Camping is a fun outdoor family activity. Taking your family camping can create memories that they will never forget. However, before you go, you want to make sure that you have all of the necessary camping equipment that you will need to have a great camping trip. One of the best parts of camping is the food that you get to enjoy and do not eat all the time at home. Having a camp grill that is easy to use as well as made for the outdoors is a huge plus for any outdoor camping adventure.Camp grills come in all shapes and sizes, as well as price ranges.Using a grill that is easy to set up can make your trip so much better. The Quad Pod grill is one that offers these features and so much more. This grill has four sturdy legs that will make cooking on an open fire a breeze. Weighing in at 13 pounds, this grill is very portable and easy to carry, which is great if you have to carry supplies at any distance.Setting up the Quad Pod camp grill is easy. There are no tools required. You can adjust the grill to the height that is needed for your fire, which makes this grill even more versatile. With an extra side table, you have the ability to prepare your food or you can use it for extra cooking space on the grill. Most portable grills are not easy to clean, however this one makes clean up very easy. Because you can break the grill down to the racks, you will not be spending all night cleaning it. The Quad Pod grill is chrome plated, which helps prevent food from sticking. Camping trips should be fun and memorable. Making sure that you have a good camp grill is part of being ready for your camping trip. The Quad Pod is affordable and a campers dream grill. After using it once you will wonder how you ever camped without it. Make sure that your next camping trip is one that is remembered with good food and fun times by your family.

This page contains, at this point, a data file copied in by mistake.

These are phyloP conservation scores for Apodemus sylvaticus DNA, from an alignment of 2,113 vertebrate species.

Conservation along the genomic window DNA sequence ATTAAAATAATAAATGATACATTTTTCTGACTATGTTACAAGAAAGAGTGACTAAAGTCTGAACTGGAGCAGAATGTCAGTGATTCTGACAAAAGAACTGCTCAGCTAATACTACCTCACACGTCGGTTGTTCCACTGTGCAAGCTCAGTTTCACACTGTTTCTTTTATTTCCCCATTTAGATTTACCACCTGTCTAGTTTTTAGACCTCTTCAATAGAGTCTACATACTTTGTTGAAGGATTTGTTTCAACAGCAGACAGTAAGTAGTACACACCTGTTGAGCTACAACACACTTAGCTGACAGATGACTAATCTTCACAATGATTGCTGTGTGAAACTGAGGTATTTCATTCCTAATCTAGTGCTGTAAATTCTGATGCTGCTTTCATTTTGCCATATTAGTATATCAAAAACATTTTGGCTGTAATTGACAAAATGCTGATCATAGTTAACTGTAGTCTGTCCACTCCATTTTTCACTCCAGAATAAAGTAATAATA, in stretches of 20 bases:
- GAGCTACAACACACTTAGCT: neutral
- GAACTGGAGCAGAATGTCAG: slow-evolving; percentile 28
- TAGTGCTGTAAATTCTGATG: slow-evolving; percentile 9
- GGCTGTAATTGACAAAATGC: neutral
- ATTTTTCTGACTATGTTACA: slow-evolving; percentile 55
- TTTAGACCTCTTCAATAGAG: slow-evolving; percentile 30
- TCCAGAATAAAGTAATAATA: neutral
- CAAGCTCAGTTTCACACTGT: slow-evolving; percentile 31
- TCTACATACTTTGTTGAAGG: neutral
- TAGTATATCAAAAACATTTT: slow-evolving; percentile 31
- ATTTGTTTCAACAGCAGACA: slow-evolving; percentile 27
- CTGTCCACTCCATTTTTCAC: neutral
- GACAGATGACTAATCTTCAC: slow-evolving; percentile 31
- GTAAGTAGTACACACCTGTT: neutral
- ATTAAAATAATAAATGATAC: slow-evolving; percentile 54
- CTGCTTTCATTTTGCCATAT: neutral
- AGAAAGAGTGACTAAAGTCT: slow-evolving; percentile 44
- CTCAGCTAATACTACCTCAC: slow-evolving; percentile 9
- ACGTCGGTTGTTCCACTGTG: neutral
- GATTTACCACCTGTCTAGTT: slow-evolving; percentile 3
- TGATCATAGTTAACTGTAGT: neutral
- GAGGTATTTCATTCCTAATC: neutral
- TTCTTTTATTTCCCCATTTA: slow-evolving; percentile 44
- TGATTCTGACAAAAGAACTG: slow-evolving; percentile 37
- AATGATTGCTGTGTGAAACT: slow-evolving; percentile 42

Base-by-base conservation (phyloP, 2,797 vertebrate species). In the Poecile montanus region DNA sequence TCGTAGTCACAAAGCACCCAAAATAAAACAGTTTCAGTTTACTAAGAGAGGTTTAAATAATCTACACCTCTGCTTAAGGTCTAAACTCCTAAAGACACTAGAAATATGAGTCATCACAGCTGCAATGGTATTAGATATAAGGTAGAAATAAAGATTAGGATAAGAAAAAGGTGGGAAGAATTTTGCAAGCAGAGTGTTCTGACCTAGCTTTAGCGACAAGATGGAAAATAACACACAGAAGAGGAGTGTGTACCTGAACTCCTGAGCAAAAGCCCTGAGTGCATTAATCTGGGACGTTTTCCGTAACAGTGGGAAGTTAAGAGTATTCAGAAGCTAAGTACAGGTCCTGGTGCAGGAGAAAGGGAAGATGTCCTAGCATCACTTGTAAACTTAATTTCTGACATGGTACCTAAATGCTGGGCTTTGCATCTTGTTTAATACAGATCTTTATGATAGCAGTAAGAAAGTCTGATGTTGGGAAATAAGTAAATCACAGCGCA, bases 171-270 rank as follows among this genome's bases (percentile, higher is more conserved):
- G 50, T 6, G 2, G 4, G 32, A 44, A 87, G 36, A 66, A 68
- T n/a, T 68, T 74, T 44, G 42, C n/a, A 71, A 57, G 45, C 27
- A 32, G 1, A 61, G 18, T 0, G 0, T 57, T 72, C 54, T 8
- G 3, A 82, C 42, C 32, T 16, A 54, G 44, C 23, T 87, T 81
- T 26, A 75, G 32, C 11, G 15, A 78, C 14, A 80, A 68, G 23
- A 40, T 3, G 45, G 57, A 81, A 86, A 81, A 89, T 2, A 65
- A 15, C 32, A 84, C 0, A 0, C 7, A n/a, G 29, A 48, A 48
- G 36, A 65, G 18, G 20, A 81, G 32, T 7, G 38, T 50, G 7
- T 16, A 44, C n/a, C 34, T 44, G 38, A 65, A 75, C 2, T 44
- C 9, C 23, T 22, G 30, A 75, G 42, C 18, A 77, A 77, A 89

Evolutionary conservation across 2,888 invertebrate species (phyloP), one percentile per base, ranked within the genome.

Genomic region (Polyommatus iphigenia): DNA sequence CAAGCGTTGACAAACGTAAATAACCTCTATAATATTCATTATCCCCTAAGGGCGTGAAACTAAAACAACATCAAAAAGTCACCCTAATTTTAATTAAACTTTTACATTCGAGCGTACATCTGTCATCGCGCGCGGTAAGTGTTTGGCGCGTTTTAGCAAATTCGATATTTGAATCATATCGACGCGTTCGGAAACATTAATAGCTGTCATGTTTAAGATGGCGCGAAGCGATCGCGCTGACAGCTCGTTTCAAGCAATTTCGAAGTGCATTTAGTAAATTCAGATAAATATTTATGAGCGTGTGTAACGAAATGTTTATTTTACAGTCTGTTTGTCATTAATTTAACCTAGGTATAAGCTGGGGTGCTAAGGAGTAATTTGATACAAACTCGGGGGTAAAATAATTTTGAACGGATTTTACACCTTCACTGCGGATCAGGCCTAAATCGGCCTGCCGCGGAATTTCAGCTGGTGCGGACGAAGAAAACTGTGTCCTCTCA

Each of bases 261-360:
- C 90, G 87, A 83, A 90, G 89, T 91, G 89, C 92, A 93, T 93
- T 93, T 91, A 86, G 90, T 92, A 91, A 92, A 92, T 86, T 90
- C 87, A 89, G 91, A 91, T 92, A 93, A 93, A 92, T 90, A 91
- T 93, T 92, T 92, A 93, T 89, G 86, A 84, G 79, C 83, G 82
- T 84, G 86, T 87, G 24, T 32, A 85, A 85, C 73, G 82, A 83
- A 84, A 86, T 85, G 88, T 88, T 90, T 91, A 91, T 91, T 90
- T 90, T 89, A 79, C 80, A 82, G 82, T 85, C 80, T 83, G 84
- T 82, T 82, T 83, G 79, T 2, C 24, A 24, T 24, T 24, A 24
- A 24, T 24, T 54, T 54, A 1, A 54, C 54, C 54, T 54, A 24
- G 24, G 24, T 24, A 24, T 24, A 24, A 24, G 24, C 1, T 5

This time was different. Previous years I had settled into a tent near the car at the viewpoint below Richmond Peak, a timbered ridge to the north and east of Seeley Lake, Montana. Time and again I had enjoyed the awesome view of the mighty wall of mountain ridge that rose up from the canyon below me, towering over all surroundings - the majestic Montana peak of Sunday Mountain. From the Richmond Peak vantage point the face of the peak, made up of bare slide zones, with a few ridges of trees and brush, appeared to rise almost straight up from the valley floor below. It was not a mountain wall that I would expect to yield a trail, a bit of a cliffhanger path that would lead to the summit. Awakening that Saturday morning in August though, again at the Richmond Peak viewpoint, after a quick breakfast, I threw my pack on my back. I then hit the trail up the side of Richmond Peak across the canyon from Sunday Mountain. On a previous hike in the area I had found an unmarked trail that departed the mapped trail/abandoned logging road leading up the side of Richmond Peak. The unmarked trail crossed the saddle where the canyon rose to meet the ridge, and appeared to connect with the Sunday Mountain face, and then head upwards - at a sharp incline. I wasnt certain where the trail would lead, but it sure gave the appearance of providing a possible access route to the top of Sunday Mountain. With clear blue skies of an incredible Montana August day, the climb ahead would still be a cool one as the sun of the day was to the east behind the Sunday Mountain ridge. No question about it, this was also bear country - Grizzly bear country. The initial distance on this unmarked trail led off through dense, overgrown brush as it led across the saddle. What better place for them to be hanging out than in the dense brush I was working my way through. Such a huge relief to make it past the dense brush, with no bear tales to write home about. Out into the open I was on the lower flanks of this mountain I had dreamt of tackling for years. As noted, the trail immediately took a sharp turn, upward in a steep climb. Then, veering off to the north across the face, a slightly leveler trek ensued as it angled upward across the face through wonderful fields of bear-grass mixed with a myriad of flowers in a rainbow of colors. It was almost beyond belief - trekking through chest high fields of flowers on the trail to Sunday Mountain. The trail led across 2 or 3 avalanche draws filled with bear-grass, then doubled back, requiring scrambling up rock ledges, and again leading off across the draws. With another hour of scrambling the steep path, to my surprise I found myself working through a high mountain meadow area apparently home to a band of mountain sheep. My heart beat faster as I realized that this high meadow was tucked in directly below one of the summit cliffs outcroppings. Given the climb to that point, like my heart could beat much faster.Another 20 minutes of scrambling, and at last, the summit ridge for Sunday Mountain was conquered. The view stretched before me down and back into Montanas Bob Marshall Wilderness Area. To get to the Sunday Mountain summit called for another half hour of scrambling, following the ridge up and up until I could go no further, the highest point on the mountain ridge. What a sense of triumph! In all directions the ground dropped below me, to the east off into the vastness of the Bob Marshall Wilderness with a large expanse of Grizzly Basin directly below. To the west from this birds eye view, the steep drop off I had just come up opened out on an expansive view of the Swan Valley with the Mission Mountain Range lining the western horizon. Below me, drifting lazily on the breezes, an eagle circled looking for its afternoon snack. To the east from my perch at the top of my world, 2 or 3 snowbanks in the draws below me persistently held out for upcoming fall and winter reinforcements.An absolutely spectacular find on the Swan Range. From that wonderful vantage point other primary access jumping off routes for the Bob Marshall Wilderness were visible up and down the Swan Range. To the north Holland Lake marked the trail system from there, and south Pyramid Peak marked the access routes over Pyramid Pass. The area - such a wonder, and now I knew there was another route into the Bob. Truth be known, even though the climb was, well...., a climb, it really didnt take as long to make it to the Bob Marshall boundary as taking the other two primary routes. Regardless, it was still a physically challenging journey that would lead to a host of aches and pains in this 50 something Montana explorer. It was certainly great to know that there was a cozy, comfortable base-camp set up in place with a hot shower when the hammering up the face and back was accomplished. Either direction from this incredible corner of Montana there were whole sets of quality motel accommodations with soft beds, hot showers or even a Jacuzzi to soak the tired muscles. Perfect base-camp lodgings were available either locally in the Seeley - Swan Valley, at the northern end in the Kalispell and Columbia Falls area, or at the southern end in the Missoula area The crowning touches to a truly stellar Montana mountain adventure.